The desktop pool identifier follows the same rules as for a linked clone pool. The desktop pool settings in Figure 5 have many video options grayed out because only two monitors with 2560 x 1800 resolution are supported, and 3D rendering must be disabled.
Under the provisioning settings, you must set the naming pattern for the pool and how you want the Instant Clone virtual desktops to be deployed. Every virtual desktop can be provisioned at once by selecting "Provision all machines up-front," or you can have them provisioned as needed by selecting "Provision machines on demand" and specifying the minimum number of virtual desktops you would ever need to have running.
Regardless of whether you provision the desktops up front or as needed, this is where you specify the maximum number of virtual desktops you would like to have. If you opt to have the machines created on demand, you can also specify the number of spare machines to have on standby. These standby machines will be fully created and ready to go. If you anticipate hundreds of users logging on at once it's most efficient to have them created in advance, even though it takes only a few seconds to create an Instant Clone virtual desktop. The provision settings dialog window is shown in Figure 6.
The master image and the snapshot you'll be using for the virtual desktops can be specified in the vCenter settings dialog. This dialog also lets you select settings, such as the folder in which to store the virtual desktops (this folder must be pre-created via the vSphere Web portal), the cluster that the desktops will run on (I used a single node cluster in my testing), the resource pool that the virtual desktops will pull from, and the shared datastores that will be used by the virtual desktops. Figure 7 shows the settings I used for my virtual desktops.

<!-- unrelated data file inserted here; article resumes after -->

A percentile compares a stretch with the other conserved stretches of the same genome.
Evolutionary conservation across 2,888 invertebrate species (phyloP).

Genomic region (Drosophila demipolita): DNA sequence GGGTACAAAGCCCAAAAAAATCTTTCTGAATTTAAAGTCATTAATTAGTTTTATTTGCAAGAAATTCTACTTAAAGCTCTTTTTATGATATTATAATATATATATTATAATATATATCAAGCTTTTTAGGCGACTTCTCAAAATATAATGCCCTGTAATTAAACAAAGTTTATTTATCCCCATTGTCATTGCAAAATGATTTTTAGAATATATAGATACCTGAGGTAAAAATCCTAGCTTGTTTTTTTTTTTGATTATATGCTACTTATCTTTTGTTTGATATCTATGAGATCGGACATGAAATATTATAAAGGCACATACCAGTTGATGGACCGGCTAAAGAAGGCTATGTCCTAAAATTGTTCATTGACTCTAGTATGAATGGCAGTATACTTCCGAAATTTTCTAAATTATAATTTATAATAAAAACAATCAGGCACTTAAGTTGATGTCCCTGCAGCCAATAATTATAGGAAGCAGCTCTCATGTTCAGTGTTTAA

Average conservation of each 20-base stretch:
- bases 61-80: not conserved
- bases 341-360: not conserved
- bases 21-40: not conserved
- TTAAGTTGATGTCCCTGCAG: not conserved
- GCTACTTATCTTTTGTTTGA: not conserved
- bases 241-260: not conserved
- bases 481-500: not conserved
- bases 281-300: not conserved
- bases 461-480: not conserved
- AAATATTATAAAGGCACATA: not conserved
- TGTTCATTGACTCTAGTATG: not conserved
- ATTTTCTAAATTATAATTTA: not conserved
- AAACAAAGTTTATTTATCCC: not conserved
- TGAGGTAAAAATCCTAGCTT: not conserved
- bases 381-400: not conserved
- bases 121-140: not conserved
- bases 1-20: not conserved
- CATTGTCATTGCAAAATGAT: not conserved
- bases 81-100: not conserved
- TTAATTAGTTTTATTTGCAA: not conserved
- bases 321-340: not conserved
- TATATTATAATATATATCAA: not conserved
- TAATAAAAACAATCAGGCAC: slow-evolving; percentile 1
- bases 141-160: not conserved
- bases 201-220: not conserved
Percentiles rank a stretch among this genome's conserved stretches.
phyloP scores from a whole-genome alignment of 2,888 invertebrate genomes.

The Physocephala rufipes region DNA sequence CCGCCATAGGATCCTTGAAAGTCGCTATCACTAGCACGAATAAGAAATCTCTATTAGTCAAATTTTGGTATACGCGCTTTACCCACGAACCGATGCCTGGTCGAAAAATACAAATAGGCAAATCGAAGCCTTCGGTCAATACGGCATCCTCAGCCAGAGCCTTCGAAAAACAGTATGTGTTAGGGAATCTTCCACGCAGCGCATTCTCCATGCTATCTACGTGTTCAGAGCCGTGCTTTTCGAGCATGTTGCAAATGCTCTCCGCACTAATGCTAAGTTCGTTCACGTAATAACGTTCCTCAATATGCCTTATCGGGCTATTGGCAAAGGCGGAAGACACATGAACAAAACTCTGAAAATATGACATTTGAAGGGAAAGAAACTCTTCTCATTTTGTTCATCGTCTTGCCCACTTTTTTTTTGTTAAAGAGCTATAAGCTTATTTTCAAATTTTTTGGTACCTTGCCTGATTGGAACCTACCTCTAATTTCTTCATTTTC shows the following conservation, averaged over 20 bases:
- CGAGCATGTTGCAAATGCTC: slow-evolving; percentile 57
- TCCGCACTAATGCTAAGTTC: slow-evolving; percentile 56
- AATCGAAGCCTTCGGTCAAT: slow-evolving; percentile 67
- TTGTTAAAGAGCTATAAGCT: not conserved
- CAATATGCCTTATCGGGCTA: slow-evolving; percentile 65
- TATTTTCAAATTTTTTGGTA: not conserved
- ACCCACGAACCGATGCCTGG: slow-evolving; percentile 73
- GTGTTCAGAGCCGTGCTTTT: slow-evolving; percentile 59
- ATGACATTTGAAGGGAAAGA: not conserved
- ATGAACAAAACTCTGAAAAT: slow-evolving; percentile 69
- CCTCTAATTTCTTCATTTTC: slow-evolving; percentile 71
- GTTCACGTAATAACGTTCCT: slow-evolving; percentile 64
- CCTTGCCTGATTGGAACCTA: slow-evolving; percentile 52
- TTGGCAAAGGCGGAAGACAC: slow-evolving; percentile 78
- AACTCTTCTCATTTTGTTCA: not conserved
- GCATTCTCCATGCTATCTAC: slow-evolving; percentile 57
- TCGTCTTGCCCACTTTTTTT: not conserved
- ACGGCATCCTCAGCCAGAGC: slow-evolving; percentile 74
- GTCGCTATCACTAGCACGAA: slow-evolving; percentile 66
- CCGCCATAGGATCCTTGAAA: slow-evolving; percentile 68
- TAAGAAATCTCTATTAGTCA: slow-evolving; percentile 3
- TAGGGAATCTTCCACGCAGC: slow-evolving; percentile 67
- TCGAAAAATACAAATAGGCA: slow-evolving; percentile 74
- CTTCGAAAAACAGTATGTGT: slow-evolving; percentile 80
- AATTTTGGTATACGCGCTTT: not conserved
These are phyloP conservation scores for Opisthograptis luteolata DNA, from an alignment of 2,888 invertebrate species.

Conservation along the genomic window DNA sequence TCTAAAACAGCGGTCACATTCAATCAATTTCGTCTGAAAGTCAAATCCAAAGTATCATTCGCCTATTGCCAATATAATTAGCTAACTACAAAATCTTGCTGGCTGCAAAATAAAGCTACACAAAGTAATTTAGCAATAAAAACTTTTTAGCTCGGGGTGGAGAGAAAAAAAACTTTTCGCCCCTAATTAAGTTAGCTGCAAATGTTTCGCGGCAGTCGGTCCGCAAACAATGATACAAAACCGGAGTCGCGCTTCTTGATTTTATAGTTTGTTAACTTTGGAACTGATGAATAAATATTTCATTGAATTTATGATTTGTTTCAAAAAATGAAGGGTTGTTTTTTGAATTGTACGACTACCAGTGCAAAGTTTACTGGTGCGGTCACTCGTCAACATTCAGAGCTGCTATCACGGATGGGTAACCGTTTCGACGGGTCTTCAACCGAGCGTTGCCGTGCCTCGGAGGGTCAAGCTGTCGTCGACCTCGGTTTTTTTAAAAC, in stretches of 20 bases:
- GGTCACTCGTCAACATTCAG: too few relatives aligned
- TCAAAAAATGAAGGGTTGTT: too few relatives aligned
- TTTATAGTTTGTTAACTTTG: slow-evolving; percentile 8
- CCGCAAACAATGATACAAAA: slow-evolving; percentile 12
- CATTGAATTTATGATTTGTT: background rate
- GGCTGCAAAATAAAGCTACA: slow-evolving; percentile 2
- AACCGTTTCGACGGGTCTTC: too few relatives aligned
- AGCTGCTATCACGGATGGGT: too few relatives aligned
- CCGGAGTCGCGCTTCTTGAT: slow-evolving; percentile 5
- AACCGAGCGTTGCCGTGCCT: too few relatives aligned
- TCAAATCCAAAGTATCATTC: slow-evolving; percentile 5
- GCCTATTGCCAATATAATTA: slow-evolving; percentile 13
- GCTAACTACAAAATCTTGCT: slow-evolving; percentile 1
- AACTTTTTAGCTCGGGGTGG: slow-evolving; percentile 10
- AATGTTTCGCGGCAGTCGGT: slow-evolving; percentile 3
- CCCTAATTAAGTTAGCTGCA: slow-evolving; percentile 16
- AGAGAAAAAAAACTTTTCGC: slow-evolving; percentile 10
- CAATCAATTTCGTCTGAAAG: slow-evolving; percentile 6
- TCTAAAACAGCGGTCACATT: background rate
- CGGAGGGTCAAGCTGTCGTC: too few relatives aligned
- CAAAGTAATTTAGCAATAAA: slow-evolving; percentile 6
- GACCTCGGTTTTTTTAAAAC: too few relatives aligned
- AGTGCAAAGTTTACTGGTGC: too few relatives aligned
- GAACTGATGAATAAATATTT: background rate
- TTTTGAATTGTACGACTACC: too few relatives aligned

View also allows you to specify the domain, AD container for the virtual desktops, and scripts that can be used to further customize the virtual desktops as they're being created or destroyed. The dialog box is shown in Figure 8.
When I clicked "Next" on the guest customization dialog, I received an error message (Figure 9) indicating that my master VM did not have the correct HW version on it; I needed to go back to the vCenter administrator, update the hardware version, then create a new snapshot. After taking the snapshot, I had to go back to the View vCenter settings dialog and specify the new snapshot.
After the desktop pool wizard is finished, it displays the selections you made and allows you to finish the creation of the pool. Once I clicked "Finish," it took less than 10 minutes for the virtual desktops in my Instant Clone pool to be created with an SSD-based datastore for storage. In comparison, it took a little over 15 minutes to create the same number of Instant Clone virtual desktops when I used an HDD-based datastore.
In Part 2 of this tutorial, I'll walk through the process of deploying an Instant Clone desktop, as well as my first impressions of how well it works, as well as its strengths and weaknesses.
Tom Fenton has a wealth of hands-on IT experience gained over the past 25 years in a variety of technologies, with the past 15 years focusing on virtualization and storage. He currently works as a Technical Marketing Manager for ControlUp. He previously worked at VMware as a Senior Course Developer, Solutions Engineer, and in the Competitive Marketing group. He has also worked as a Senior Validation Engineer with The Taneja Group, where he headed the Validation Service Lab and was instrumental in starting up its vSphere Virtual Volumes practice. He's on Twitter @vDoppler.